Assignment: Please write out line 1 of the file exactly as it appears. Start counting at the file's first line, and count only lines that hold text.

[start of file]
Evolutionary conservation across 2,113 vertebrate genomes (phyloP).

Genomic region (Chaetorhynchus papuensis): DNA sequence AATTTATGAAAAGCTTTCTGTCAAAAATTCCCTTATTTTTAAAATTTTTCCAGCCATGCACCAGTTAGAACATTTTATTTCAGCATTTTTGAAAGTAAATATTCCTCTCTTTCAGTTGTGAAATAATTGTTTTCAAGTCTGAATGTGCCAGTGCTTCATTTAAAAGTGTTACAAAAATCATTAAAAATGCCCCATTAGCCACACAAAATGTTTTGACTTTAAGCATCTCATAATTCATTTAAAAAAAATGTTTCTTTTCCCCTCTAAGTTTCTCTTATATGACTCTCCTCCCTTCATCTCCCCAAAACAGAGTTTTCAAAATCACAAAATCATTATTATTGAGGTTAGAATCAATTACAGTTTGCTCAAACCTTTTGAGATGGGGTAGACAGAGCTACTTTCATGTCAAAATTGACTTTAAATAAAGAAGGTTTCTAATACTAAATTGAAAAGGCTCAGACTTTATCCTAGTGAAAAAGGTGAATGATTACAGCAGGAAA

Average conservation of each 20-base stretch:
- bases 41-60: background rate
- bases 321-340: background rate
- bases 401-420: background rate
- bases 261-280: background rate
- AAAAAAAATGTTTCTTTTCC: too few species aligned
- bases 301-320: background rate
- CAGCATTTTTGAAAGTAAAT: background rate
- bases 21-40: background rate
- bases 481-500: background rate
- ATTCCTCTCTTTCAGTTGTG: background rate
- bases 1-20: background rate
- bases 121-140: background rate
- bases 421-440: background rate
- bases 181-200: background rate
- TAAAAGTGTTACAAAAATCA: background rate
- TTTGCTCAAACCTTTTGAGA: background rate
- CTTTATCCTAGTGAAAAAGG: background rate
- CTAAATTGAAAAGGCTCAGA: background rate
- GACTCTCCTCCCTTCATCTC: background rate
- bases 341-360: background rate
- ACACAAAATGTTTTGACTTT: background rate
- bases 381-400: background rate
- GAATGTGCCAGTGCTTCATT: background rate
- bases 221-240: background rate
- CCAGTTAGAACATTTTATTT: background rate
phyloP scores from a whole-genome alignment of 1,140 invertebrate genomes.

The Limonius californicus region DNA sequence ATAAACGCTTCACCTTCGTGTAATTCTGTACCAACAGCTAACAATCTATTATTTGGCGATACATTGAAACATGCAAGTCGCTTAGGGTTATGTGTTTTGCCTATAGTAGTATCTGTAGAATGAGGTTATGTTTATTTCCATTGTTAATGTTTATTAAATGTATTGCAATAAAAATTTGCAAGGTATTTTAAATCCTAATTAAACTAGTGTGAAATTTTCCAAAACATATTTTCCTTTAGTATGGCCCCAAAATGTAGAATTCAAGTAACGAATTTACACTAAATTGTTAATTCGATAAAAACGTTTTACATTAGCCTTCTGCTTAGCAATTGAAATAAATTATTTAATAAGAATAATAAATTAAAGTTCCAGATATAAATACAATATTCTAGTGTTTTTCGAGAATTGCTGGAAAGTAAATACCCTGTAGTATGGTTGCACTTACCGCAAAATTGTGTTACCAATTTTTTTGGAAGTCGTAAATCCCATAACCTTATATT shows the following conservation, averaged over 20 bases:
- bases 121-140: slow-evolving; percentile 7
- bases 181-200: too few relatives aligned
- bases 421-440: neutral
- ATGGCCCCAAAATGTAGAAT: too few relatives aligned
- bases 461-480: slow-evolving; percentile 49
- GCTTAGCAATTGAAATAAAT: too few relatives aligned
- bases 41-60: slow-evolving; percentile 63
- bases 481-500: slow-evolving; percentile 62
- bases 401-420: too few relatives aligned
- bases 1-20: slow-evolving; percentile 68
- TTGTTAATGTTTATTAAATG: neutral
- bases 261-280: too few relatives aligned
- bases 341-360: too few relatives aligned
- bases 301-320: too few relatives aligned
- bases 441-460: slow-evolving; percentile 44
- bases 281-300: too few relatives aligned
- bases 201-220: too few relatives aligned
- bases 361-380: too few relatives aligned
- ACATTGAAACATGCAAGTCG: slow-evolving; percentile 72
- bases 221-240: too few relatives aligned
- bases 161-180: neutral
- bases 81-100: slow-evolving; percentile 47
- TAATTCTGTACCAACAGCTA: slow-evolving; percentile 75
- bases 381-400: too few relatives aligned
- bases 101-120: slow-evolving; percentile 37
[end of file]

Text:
Evolutionary conservation across 2,113 vertebrate genomes (phyloP).